Faye Godwin.

I wanted to write a post about this photograph: l11(p63).jpg its called Chatsworth lion, Derbyshire 1988.  I find it very captivating.  A black and white photo in a 6 x 6 frame.  The tonality is lighter shades of gray.  The shadows are very light and the white is off white.  The stone lion is positioned in on the right side of the frame, takes up about 2/3rd of it and he seems to be asleep.  Like a sleeping sentinel. behind him in the frame of a window is a statue of a reclining woman, one of those classical beauty figures as from ancient Rome or Greece.  She is naked and has turned to look behind her in the direction of the lion, more precisely behind the lion, we can’t see where she is looking.  The composition suits the subject very well, it is balanced and harmonious and maybe that is why I find it such a peaceful picture, its like the photographer stumbled across an intimate moment here, I feel as though I can hear the woman whispering to the lion and that when we move on the statues will regain life and continue where they left off laughing, talking etc.

I read somewhere that all landscape photographers leave something of themselves in their work, its impossible not to they say.  I have only recently begun to feel this myself about my own work.  In Godwin’s work you can feel her love for the land and the people who live on it that she is photographing, like this photograph:s12(p33).jpg Royal Military canal, East Sussex 1971.

You can also see her sense of humour and a sense of irony perhaps?  Like this: l49(p103).jpg

how she was concerned “Godwin’s work there is an unequivocal, impassioned account of the effects of the closure of vast tracts of countryside for commercial, venal reasons, such as the rearing of animals and birds merely to shoot them.  We see the final logic of the Highland Clearances, in concert with the destruction of the land by those who occupy it without regard for their longer-term responsibilities for its stewardship, on behalf of the wider population now, and in the future.
Phillip Stokes: A critics Assessment.    l46(p100).jpg, and this  l47(p101).jpg

Here is evidence of politics and the photographers politics in these photographs.  I find it ironic that a lot of the issues raised in her work are still current today like land access, social justice, the crisis in agriculture and in rural areas.  And that’s just in Ireland.

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About briancooney123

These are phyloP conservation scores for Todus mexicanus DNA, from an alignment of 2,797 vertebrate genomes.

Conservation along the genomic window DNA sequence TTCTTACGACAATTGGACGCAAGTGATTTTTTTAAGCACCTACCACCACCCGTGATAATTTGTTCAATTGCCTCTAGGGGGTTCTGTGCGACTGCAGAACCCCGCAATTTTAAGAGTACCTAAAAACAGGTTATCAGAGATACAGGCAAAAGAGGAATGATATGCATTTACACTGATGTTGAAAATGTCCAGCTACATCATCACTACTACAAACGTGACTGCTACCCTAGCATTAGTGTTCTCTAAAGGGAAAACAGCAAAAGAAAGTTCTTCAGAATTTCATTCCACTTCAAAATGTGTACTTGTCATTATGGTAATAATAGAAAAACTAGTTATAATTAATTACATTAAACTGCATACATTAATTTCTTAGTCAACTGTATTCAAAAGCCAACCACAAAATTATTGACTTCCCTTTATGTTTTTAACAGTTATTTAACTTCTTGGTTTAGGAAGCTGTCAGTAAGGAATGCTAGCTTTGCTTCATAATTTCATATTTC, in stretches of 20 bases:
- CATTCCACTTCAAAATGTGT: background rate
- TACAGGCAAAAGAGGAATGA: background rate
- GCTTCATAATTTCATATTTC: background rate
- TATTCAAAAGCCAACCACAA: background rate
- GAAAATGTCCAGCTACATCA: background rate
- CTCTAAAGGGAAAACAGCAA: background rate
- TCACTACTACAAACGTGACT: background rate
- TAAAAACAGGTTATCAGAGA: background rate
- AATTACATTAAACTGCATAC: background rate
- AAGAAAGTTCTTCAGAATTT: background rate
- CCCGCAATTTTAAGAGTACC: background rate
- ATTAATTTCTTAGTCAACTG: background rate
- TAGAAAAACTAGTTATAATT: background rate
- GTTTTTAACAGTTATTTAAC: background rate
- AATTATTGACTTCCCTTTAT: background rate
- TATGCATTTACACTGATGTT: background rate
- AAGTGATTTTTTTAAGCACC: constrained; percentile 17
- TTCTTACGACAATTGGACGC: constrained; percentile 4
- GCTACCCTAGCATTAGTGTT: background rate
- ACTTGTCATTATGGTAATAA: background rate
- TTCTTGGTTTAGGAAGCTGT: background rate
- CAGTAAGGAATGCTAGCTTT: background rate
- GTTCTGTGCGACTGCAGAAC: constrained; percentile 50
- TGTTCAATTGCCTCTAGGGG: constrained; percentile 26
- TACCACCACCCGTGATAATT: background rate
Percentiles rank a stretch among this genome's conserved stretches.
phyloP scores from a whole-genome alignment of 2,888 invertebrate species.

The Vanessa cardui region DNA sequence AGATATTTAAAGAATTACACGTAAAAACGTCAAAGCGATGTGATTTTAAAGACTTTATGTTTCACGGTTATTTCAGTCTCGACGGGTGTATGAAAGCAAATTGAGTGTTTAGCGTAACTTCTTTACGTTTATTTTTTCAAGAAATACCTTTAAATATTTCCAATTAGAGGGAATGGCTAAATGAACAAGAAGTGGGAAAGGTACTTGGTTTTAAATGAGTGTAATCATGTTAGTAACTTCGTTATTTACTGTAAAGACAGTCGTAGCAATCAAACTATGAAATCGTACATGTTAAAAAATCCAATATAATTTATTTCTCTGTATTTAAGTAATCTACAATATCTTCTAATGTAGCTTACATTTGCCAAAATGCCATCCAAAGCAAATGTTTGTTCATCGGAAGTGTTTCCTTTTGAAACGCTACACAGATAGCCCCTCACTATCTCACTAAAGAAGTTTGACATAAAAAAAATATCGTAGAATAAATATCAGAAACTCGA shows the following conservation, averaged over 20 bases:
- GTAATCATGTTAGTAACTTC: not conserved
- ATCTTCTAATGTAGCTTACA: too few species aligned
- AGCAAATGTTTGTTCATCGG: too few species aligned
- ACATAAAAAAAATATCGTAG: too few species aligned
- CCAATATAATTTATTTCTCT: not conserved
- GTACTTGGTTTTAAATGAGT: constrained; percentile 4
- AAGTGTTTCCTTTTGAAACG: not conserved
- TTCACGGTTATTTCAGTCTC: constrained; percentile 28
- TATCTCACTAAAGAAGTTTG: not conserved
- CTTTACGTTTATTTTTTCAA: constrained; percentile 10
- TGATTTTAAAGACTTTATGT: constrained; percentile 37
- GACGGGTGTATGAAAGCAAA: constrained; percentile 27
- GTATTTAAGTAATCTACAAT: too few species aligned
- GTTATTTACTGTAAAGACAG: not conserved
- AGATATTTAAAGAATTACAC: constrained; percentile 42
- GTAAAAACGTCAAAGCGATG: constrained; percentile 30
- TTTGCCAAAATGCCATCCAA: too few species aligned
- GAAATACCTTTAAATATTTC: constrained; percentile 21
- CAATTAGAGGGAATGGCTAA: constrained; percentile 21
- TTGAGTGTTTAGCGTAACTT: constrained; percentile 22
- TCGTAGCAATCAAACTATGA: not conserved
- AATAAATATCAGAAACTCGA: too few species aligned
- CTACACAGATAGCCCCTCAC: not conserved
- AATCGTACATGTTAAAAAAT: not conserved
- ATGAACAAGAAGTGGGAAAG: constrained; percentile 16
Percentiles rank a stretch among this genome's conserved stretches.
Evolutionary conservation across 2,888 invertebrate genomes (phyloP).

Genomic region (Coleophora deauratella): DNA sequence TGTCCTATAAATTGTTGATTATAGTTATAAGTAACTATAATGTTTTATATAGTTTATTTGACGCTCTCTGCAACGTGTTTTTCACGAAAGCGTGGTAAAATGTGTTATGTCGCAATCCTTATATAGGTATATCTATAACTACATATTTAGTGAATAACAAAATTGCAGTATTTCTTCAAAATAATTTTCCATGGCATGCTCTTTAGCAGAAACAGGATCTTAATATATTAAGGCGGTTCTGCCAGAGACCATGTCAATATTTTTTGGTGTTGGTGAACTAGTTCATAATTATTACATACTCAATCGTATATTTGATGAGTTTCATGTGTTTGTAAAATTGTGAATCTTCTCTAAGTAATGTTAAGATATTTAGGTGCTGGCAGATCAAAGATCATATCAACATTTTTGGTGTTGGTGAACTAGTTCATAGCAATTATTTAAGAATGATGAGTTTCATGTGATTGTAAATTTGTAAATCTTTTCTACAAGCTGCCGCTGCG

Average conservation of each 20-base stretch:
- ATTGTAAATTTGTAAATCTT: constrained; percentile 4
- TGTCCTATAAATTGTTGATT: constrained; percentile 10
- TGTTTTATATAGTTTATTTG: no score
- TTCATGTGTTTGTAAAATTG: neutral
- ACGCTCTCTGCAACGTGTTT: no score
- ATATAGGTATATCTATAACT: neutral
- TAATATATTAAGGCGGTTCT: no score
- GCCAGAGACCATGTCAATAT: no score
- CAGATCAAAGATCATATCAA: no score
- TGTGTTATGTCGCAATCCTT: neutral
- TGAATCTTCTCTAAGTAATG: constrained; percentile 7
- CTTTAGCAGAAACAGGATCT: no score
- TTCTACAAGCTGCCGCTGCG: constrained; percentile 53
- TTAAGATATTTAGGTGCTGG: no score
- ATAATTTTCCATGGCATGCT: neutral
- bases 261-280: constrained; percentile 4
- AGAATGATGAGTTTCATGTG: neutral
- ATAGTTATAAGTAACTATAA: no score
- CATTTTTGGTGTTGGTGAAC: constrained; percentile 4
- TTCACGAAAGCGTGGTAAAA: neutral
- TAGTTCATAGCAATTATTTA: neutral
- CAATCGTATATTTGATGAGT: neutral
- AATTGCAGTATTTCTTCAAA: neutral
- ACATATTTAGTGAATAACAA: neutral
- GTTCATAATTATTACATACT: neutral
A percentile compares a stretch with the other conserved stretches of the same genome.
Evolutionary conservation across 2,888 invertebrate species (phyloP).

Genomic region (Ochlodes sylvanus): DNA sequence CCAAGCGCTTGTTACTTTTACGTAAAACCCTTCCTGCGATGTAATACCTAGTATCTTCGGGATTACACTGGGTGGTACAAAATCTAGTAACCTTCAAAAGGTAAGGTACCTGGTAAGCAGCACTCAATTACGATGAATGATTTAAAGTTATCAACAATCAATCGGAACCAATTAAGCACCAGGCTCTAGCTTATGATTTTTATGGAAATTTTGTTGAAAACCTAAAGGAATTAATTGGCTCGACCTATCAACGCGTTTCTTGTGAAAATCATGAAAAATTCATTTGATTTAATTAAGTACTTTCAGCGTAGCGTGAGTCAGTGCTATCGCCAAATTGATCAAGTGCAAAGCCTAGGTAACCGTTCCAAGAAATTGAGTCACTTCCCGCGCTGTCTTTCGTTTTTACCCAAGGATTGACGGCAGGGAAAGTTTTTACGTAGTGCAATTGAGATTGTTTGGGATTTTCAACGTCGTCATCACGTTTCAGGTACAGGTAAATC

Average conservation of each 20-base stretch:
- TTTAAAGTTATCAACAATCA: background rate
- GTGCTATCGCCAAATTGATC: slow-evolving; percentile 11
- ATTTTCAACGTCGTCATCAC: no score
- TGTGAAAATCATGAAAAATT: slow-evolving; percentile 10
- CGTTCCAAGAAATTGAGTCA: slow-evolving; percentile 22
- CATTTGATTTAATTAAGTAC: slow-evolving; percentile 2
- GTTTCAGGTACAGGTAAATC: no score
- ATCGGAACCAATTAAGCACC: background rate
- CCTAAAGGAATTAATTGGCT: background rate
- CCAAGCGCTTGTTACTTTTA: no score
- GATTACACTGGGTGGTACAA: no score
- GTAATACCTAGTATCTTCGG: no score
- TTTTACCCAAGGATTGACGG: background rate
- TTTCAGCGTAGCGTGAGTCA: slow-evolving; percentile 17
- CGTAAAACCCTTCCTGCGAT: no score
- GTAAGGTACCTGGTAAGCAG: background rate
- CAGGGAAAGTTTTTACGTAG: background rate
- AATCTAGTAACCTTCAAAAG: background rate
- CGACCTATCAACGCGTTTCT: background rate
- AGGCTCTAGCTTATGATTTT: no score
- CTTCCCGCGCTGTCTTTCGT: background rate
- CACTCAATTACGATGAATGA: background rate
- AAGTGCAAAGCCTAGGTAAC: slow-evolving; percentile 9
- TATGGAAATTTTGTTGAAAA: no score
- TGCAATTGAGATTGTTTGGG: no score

HOW I GOT HERE Of course, I wasn’t always a full time photographer. I spent a lot of time in the corporate world. I had a job which paid well, but just didn’t excite me. I remember the day when I had had enough. Enough of selling myself short, enough of dreaming too small, enough of doing what others expected of me. I had put away my dreams and told myself I would get back to them later, but somehow there always seemed to be something else that had to get done first. A friend of mine had recommended I take the NLP Business Practitioners course, and although I was really busy, I decided to do it. During that time, I began to imagine the different paths my life could take from here. While I had a hazy picture of what this other life might look like, I had a clear picture of where my current life was going if I didn’t change. It was a scary moment, a bit like standing on the edge of a cliff deciding whether to jump into the great unknown or stay on the cliff, safe but trapped. I jumped. The transition to the life I wanted was challenging The transition to the life I wanted was challenging but I would never go back. After that day I resolved to do what I love, to follow my bliss.  Picking up a camera after several years away, I found that many things had changed, the digital age had arrived. In the intervening years, I was too busy to pay any attention to my photography, and occasionally when I took something I really liked, I would think “how do some photographs seem so captivating and others leave me completely cold?” I knew this is what I was meant to do Somehow though, I knew this is what I was meant to do. I dedicated myself to learning everything I could about being a photographer. I took many, many courses and I read every book I could get my hands on, I still do. Since then, I have dedicated myself to helping other creative photographers achieve the results they want. And what a journey it has been. Last year I qualified as a coach. My main area of interest is creativity and helping others to express their vision. WHAT I BELIEVE Along the way, I’ve learnt that there are no rules. Experiment, explore, play. My advice is to make your art from your heart, not for the praise or the money.  Lighten up. It’s important to take your photography seriously, but it's a mistake to take yourself too seriously. Finally, you get what you want when you never, ever give up so enjoy every minute of it and just do it!
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